5 Tips For Beginning Adult Ballet Club / by PearlArts Studios

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With the start of another season of Adult Ballet Club just around the corner, our instructor Andrew Blight has compiled 5 tips for anyone interested in learning the art of ballet. Adult Ballet Club is a 9-week class geared towards beginner and intermediate dancers. Andrew takes students through the basics and more! Each class ends with 30 minutes of learning choreography for the Adult Ballet Club Showcase held at the end of the 9 weeks. Class begins Thursday, January 18. Sign up here

Without further ado, here are Andrew's Five Tips for Beginning Adult Ballet!

1. Stay positive!
Some amount of frustration is to be expected in any ballet class. Feeling frustrated is not an indication that there is a fundamental problem or that you're just not cut out for ballet. Remember that failure is a step on the road to success, and even the best ballet dancer in the world experienced the same frustration you'refeeling (probably worse).

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2. Focus on yourself
Comparing yourself to other dancers in the class is not helpful, and when you do that you're not being fair to yourself. All students in an adult ballet class are at different levels, some have had years of ballet experience as children and are just getting back into it, or maybe they're regulars in yoga or pilates classes. No two people are coming in on an equal footing. The only person you should compare yourself to is the person you were the week before.

3. Cultivate selective amnesia
We do a lot of different things in a ballet class, some easy, some challenging, some fun. If you carry the frustration from a challenging exercise into one that's supposed to be fun, no fun will be had. It can become a downward spiral. If you have a hard time with a particular exercise, don't worry, it'll be over soon. When it's over, you should forget it like it never happened. You'll get another chance at it in a week.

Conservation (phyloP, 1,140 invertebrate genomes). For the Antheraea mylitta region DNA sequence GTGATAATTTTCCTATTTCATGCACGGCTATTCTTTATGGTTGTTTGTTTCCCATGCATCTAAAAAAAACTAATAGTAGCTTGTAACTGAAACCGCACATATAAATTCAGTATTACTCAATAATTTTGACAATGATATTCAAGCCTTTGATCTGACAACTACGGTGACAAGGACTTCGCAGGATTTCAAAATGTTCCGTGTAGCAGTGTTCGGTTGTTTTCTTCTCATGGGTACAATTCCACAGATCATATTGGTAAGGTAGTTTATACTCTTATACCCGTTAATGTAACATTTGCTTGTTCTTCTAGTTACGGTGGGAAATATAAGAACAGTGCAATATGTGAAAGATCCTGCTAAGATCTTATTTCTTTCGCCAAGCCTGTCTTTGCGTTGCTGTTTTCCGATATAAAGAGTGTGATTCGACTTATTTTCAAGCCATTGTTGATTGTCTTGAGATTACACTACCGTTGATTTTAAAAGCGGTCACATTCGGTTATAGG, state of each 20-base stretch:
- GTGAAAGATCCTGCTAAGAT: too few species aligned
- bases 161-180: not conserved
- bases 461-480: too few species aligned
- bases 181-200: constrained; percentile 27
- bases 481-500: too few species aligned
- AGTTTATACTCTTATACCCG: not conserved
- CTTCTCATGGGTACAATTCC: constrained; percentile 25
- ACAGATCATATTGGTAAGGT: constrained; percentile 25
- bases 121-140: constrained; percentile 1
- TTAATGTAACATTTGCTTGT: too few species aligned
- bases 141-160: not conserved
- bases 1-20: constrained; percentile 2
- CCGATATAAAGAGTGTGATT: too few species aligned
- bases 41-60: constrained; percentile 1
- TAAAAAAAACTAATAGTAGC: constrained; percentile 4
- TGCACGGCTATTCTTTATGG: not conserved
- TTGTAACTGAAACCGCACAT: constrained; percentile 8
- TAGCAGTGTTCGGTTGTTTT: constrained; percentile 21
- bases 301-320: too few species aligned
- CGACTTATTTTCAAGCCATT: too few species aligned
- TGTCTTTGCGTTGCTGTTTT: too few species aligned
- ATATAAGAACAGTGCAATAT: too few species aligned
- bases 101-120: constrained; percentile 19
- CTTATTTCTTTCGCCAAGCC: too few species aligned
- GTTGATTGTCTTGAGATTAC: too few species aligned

4. Go for it!
In ballet class you learn by doing. There's really no other way. If you don't have something, if you're not ready and you're not even sure what leg to start on -- do it anyway! Just get out there, it's never as bad as you think it's going to be. Doing something poorly is the prerequisite to doing it well. 

Most importantly: 

5. Have Fun!
We have set aside this time, in this place, to dance. We're listening to music, we're moving through space, and we're together. A ballet class is like a party with a purpose. There's fun to be had so let's have it!

 

About Andrew Blight
Andrew received his early ballet training in Los Angeles, his hometown. His first teachers were Cynthia Young, and Charles and Phillip Fuller, at Le Studio, school of the Pasadena Dance Theatre. He also received full scholarships to study with the Pacific Northwest Ballet School, San Francisco Ballet School, and Houston Ballet Academy. His professional career began at the Louisville Ballet, where he was noted for his portrayal of Tybalt in Romeo and Juliet, and the pas de deux Little Improvisations by Antony Tudor. In 1996 he was invited by Patricia Wilde to join the Pittsburgh Ballet Theatre where he danced until 1999 when he founded The Move, a company dedicated to bringing new and contemporary works to the stage.